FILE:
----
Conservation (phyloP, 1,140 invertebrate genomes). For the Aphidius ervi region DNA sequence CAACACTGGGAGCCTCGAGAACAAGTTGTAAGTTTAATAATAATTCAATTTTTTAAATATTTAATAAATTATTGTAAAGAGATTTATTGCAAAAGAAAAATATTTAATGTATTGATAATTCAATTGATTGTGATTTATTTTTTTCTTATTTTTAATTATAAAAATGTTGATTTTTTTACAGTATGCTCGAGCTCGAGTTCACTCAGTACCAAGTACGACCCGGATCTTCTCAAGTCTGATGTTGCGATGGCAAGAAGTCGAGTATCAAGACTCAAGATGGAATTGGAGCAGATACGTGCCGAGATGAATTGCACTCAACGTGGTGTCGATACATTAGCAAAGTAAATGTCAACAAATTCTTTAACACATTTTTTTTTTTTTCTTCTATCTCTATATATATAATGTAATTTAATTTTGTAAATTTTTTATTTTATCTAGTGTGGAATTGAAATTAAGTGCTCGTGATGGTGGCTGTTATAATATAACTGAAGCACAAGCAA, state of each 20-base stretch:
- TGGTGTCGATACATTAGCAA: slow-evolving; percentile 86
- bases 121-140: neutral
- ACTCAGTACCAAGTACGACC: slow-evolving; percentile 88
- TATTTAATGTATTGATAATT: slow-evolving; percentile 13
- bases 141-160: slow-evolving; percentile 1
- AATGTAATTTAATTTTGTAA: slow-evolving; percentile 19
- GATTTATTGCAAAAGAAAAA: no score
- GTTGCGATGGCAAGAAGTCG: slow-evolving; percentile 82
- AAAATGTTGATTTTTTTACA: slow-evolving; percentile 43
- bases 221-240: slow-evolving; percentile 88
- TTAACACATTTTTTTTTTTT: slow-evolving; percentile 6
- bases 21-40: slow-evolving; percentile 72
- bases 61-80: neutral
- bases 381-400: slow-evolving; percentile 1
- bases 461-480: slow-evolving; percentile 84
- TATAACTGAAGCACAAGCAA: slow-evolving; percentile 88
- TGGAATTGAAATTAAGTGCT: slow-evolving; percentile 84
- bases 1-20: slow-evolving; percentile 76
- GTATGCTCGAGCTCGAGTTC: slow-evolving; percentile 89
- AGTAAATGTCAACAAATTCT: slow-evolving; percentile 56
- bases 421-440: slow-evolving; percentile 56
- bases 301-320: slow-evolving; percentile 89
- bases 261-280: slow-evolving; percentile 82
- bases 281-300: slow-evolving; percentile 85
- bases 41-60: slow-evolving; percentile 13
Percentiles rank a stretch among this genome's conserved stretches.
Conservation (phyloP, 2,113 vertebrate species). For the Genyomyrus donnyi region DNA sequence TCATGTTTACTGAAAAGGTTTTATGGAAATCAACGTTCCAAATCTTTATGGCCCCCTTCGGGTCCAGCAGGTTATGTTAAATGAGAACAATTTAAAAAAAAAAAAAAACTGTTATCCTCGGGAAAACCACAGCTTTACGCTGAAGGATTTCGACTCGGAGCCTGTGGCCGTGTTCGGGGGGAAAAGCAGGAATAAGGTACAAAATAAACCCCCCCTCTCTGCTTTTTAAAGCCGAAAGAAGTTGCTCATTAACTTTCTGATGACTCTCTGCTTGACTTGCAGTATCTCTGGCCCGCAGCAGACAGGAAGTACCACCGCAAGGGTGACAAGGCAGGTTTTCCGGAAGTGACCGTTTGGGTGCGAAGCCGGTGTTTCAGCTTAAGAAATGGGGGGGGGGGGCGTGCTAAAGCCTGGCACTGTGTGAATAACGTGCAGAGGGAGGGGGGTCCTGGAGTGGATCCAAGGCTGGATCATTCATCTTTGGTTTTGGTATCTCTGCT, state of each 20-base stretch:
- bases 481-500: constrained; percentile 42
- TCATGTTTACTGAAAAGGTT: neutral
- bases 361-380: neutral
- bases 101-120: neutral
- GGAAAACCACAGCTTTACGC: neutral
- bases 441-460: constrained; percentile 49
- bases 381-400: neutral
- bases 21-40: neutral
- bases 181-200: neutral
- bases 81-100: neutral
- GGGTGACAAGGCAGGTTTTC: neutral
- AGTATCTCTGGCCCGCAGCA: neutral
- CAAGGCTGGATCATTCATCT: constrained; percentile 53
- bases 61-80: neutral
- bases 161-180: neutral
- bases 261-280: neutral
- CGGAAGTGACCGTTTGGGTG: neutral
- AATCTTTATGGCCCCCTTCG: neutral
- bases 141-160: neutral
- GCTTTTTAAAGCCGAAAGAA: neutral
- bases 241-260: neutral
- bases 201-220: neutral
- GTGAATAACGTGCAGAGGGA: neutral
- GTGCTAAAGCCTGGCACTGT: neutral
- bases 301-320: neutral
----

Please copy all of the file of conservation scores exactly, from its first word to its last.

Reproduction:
Conservation (phyloP, 1,140 invertebrate genomes). For the Aphidius ervi region DNA sequence CAACACTGGGAGCCTCGAGAACAAGTTGTAAGTTTAATAATAATTCAATTTTTTAAATATTTAATAAATTATTGTAAAGAGATTTATTGCAAAAGAAAAATATTTAATGTATTGATAATTCAATTGATTGTGATTTATTTTTTTCTTATTTTTAATTATAAAAATGTTGATTTTTTTACAGTATGCTCGAGCTCGAGTTCACTCAGTACCAAGTACGACCCGGATCTTCTCAAGTCTGATGTTGCGATGGCAAGAAGTCGAGTATCAAGACTCAAGATGGAATTGGAGCAGATACGTGCCGAGATGAATTGCACTCAACGTGGTGTCGATACATTAGCAAAGTAAATGTCAACAAATTCTTTAACACATTTTTTTTTTTTTCTTCTATCTCTATATATATAATGTAATTTAATTTTGTAAATTTTTTATTTTATCTAGTGTGGAATTGAAATTAAGTGCTCGTGATGGTGGCTGTTATAATATAACTGAAGCACAAGCAA, state of each 20-base stretch:
- TGGTGTCGATACATTAGCAA: slow-evolving; percentile 86
- bases 121-140: neutral
- ACTCAGTACCAAGTACGACC: slow-evolving; percentile 88
- TATTTAATGTATTGATAATT: slow-evolving; percentile 13
- bases 141-160: slow-evolving; percentile 1
- AATGTAATTTAATTTTGTAA: slow-evolving; percentile 19
- GATTTATTGCAAAAGAAAAA: no score
- GTTGCGATGGCAAGAAGTCG: slow-evolving; percentile 82
- AAAATGTTGATTTTTTTACA: slow-evolving; percentile 43
- bases 221-240: slow-evolving; percentile 88
- TTAACACATTTTTTTTTTTT: slow-evolving; percentile 6
- bases 21-40: slow-evolving; percentile 72
- bases 61-80: neutral
- bases 381-400: slow-evolving; percentile 1
- bases 461-480: slow-evolving; percentile 84
- TATAACTGAAGCACAAGCAA: slow-evolving; percentile 88
- TGGAATTGAAATTAAGTGCT: slow-evolving; percentile 84
- bases 1-20: slow-evolving; percentile 76
- GTATGCTCGAGCTCGAGTTC: slow-evolving; percentile 89
- AGTAAATGTCAACAAATTCT: slow-evolving; percentile 56
- bases 421-440: slow-evolving; percentile 56
- bases 301-320: slow-evolving; percentile 89
- bases 261-280: slow-evolving; percentile 82
- bases 281-300: slow-evolving; percentile 85
- bases 41-60: slow-evolving; percentile 13
Percentiles rank a stretch among this genome's conserved stretches.
Conservation (phyloP, 2,113 vertebrate species). For the Genyomyrus donnyi region DNA sequence TCATGTTTACTGAAAAGGTTTTATGGAAATCAACGTTCCAAATCTTTATGGCCCCCTTCGGGTCCAGCAGGTTATGTTAAATGAGAACAATTTAAAAAAAAAAAAAAACTGTTATCCTCGGGAAAACCACAGCTTTACGCTGAAGGATTTCGACTCGGAGCCTGTGGCCGTGTTCGGGGGGAAAAGCAGGAATAAGGTACAAAATAAACCCCCCCTCTCTGCTTTTTAAAGCCGAAAGAAGTTGCTCATTAACTTTCTGATGACTCTCTGCTTGACTTGCAGTATCTCTGGCCCGCAGCAGACAGGAAGTACCACCGCAAGGGTGACAAGGCAGGTTTTCCGGAAGTGACCGTTTGGGTGCGAAGCCGGTGTTTCAGCTTAAGAAATGGGGGGGGGGGGCGTGCTAAAGCCTGGCACTGTGTGAATAACGTGCAGAGGGAGGGGGGTCCTGGAGTGGATCCAAGGCTGGATCATTCATCTTTGGTTTTGGTATCTCTGCT, state of each 20-base stretch:
- bases 481-500: constrained; percentile 42
- TCATGTTTACTGAAAAGGTT: neutral
- bases 361-380: neutral
- bases 101-120: neutral
- GGAAAACCACAGCTTTACGC: neutral
- bases 441-460: constrained; percentile 49
- bases 381-400: neutral
- bases 21-40: neutral
- bases 181-200: neutral
- bases 81-100: neutral
- GGGTGACAAGGCAGGTTTTC: neutral
- AGTATCTCTGGCCCGCAGCA: neutral
- CAAGGCTGGATCATTCATCT: constrained; percentile 53
- bases 61-80: neutral
- bases 161-180: neutral
- bases 261-280: neutral
- CGGAAGTGACCGTTTGGGTG: neutral
- AATCTTTATGGCCCCCTTCG: neutral
- bases 141-160: neutral
- GCTTTTTAAAGCCGAAAGAA: neutral
- bases 241-260: neutral
- bases 201-220: neutral
- GTGAATAACGTGCAGAGGGA: neutral
- GTGCTAAAGCCTGGCACTGT: neutral
- bases 301-320: neutral